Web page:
Also stops the proliferation of “family homes” which will suddenly be acquired, by well heeled, children

      • Antoine 4.2.2

        Matthew – I see your assertion that a CGT would reduce prices (relative to what they would have been) – but see no supporting evidence.

        It seems that the CGT will likely be introduced so I guess we can wait to see what happens. No need for speculation.


    • bwaghorn 4.3

      Who cares its about fairness I pay tax on every cent I earn why should those who are more successful than me get to dodge.

      • Antoine 4.3.1

        Well, maybe for you it is about fairness, but for other people it is at least partly about reducing house prices. Such as Matthew.


        • KJT

          Not just fairness. The problems with too narrow a tax base also.
          CGT, if applied to reduce bottom rates of income tax, make the allocation of resources in the economy more efficient. At the end of the day, only banks, and a few speculators benefit from sky high, house prices.

      • SPC 4.3.2

        Sure the intention of the CGT is to ensure this income is also taxed.

        We brought in the GST partly because some were avoiding tax by not declaring their (black market) incomes.

        • Antoine

          > Sure the intention of the CGT is to ensure this income is also taxed.

          This is _one_ of the possible motives in peoples’ minds.


        • KJT

          Well. Actually GST was a blatant tax swap from high income people to low income people paying more. But I agree, that was one of the reasons, used as propaganda, to sell the idea.

          • Draco T Bastard


            GST was simply a way to take the taxes off of the rich and place it upon the poor for the simple expedient of increasing the income of the rich without them actually doing anything.

          • mac1

            Funnily enough GST was sold to us as a form of taxation that no-one could avoid, and the wealthy who avoided other taxation would pay more as they consumed more.

      • greywarshark 4.3.3

        Yes bwaghorn basic reaction that we all have. Take the emotion out of it and look for what will work to achieve the aim of slowing and slowly reducing house prices. We have to keep our eye on the ball if we ant to win, and watch out for unhelpful tactics from the opposing players.

      • mikesh 4.3.4

        I don’t think capital gain is something that is actually “earned”. So the fact that someone pays tax on “every cent earned” is not a reason for taxing someone else’s capital gain. After all, the capital gain is being paid for by the purchaser of the property. Is the latter being compensated through the tax system for his apparent loss?

        • bwaghorn

          Your right about it not being earned but it should be taxed

          • mikesh

            And presumably the buyer should be compensated through the tax system.

            • bwaghorn


              • mikesh

                The buyer pays for the capital gain out of his tax paid income. However, since no new product is involved in the sale, the transaction is simply a transfer of tax paid income from the buyer to the seller; so if a capital gains tax is paid the same slice of income will have been taxed twice. It is therefore appropriate that the buyer be compensated for the tax that he has paid.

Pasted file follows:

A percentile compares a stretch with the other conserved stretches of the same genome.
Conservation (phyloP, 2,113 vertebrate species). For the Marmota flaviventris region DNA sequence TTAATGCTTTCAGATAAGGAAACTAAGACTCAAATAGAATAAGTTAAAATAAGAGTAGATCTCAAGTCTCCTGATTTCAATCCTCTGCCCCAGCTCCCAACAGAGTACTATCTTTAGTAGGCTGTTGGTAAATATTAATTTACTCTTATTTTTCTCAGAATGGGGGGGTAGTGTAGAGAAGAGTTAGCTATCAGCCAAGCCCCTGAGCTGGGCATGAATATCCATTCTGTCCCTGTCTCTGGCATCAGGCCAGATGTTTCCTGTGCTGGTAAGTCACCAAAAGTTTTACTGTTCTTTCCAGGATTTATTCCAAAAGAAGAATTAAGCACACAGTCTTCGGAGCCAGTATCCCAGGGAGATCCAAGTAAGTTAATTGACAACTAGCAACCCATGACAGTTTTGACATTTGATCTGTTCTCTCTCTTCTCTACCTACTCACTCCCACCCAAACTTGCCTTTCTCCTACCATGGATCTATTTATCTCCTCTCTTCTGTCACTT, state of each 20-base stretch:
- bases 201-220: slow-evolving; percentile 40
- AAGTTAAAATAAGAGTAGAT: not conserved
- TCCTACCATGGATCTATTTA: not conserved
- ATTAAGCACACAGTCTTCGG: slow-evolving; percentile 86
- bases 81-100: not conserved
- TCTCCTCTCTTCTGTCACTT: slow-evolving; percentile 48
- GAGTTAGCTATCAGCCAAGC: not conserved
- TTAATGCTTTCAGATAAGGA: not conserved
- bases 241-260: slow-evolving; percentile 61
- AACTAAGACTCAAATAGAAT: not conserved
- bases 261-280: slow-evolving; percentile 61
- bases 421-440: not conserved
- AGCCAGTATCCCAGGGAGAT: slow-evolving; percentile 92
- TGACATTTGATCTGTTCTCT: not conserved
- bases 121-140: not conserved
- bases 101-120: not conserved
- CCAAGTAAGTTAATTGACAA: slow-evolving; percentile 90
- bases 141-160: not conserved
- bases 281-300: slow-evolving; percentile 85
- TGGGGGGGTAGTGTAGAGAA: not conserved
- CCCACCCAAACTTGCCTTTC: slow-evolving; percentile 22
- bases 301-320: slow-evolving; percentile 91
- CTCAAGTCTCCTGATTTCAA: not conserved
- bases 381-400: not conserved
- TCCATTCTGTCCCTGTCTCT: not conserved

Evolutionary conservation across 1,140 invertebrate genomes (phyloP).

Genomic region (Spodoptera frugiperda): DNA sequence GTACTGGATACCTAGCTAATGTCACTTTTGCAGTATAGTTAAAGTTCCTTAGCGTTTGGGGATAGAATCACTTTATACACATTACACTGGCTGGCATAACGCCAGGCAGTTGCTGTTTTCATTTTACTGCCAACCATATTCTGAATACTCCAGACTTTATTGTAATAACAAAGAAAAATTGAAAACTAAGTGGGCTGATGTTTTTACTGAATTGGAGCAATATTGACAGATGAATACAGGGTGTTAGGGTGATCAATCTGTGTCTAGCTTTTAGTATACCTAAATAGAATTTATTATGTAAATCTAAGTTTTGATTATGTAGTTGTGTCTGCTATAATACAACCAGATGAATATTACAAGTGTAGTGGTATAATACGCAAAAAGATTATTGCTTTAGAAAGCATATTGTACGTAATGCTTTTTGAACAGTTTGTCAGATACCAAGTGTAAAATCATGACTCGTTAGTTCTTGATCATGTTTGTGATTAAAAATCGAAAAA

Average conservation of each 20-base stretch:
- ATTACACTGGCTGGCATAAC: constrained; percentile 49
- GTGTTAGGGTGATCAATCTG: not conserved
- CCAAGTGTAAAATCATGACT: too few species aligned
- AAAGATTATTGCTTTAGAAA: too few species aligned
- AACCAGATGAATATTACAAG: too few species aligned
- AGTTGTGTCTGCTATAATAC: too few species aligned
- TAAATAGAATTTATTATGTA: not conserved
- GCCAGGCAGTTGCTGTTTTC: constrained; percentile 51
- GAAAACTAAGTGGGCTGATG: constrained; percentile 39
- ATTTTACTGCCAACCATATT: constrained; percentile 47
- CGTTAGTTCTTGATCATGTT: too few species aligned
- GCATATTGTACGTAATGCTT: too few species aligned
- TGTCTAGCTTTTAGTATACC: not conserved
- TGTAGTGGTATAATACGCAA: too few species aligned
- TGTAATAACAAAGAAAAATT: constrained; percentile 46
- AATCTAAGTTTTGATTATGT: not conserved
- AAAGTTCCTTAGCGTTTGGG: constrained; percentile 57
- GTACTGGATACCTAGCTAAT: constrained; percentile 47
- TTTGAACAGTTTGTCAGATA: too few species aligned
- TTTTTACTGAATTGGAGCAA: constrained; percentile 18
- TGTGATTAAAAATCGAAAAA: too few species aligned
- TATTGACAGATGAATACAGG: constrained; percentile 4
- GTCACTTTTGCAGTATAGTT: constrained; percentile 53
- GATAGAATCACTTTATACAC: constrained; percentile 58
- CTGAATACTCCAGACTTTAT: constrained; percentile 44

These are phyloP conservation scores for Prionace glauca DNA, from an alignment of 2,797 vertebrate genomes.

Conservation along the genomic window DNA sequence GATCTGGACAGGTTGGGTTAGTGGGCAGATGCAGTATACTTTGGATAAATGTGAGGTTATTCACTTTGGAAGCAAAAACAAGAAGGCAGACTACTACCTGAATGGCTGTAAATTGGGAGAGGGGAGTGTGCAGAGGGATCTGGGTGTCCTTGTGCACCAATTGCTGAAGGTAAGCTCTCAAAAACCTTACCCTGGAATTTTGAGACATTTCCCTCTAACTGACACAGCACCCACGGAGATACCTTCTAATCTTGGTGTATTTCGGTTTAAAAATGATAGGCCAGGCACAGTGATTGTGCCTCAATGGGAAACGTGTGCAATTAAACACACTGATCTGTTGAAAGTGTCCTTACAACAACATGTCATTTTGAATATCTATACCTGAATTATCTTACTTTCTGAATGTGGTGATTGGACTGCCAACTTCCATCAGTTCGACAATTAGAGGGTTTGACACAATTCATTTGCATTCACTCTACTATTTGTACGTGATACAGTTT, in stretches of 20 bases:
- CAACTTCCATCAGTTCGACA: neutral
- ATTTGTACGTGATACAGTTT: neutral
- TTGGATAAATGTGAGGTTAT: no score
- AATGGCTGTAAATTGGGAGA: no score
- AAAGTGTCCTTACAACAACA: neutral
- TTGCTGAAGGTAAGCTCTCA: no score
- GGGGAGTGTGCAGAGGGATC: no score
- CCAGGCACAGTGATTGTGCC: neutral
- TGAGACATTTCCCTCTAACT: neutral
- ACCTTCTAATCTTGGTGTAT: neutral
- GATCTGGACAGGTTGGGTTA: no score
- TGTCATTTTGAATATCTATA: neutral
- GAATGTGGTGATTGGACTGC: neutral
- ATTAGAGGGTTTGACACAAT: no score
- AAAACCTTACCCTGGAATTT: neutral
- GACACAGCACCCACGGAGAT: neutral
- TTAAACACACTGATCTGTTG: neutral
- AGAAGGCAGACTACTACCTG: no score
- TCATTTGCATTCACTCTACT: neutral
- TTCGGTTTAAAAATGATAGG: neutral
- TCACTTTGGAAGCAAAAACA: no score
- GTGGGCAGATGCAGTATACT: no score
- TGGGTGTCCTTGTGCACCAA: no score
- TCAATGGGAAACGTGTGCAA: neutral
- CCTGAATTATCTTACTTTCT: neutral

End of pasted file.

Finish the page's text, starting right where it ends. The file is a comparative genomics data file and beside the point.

• greywarshark

                  If we can cut out the idea of buying houses for capital gain that would be really good, then recompensing tax wouldn’t come into it. Also the idea that a person is lucky to be able to buy a house so people should stop trying to squeeze every bit of advantage from it. Stop griping, be happy.

                  By the time we have got it sorted out and all the didactic financiers have had their eyes crossed and ‘ts ‘ balanced, it will be a case of climate change extremes stripping the country of reserves and sapping all our resolve to get a better system; it will be survival, what’s for me and tough for everyone else.

                  /sarc but not entirely. I can see this happening if buts don’t stop being raised and butts don’t get shifting.

                • McFlock

                  I paid GST on my groceries. Do I get that back?

                • SPC


                  1. Every time you pay GST there is tax paid income used.
                  2. There is no “tax paid” transfer, if the buyer is borrowing the money.
                  3. And if you look at the valuation of the property it is the land value which rises. This is due to the lack of new supply with rising demand/population.
                  4. If there is a shortage of labour its price will rise and the higher income will be taxed, regardless of the fact the same work is being done.

                  The buyer is compensated for the higher amount for the land he has paid, by owning it, and having the right to sell it.

                  • mikesh

                    Certainly the buyer is compensated through acquiring land, but the seller’s gain is, by the same token, offset by the loss of that land; so no CGT should be levied. It depends on on how one thinks of it – if the seller has made a gain there must have been a offsetting loss on the part of the buyer. If on the other hand one considers that there is no loss on the buyer’s part then the seller cannot have made a gain.
                    As far as GST is concerned I agree that it represents double taxation. I think we should get rid of it.

                • KJT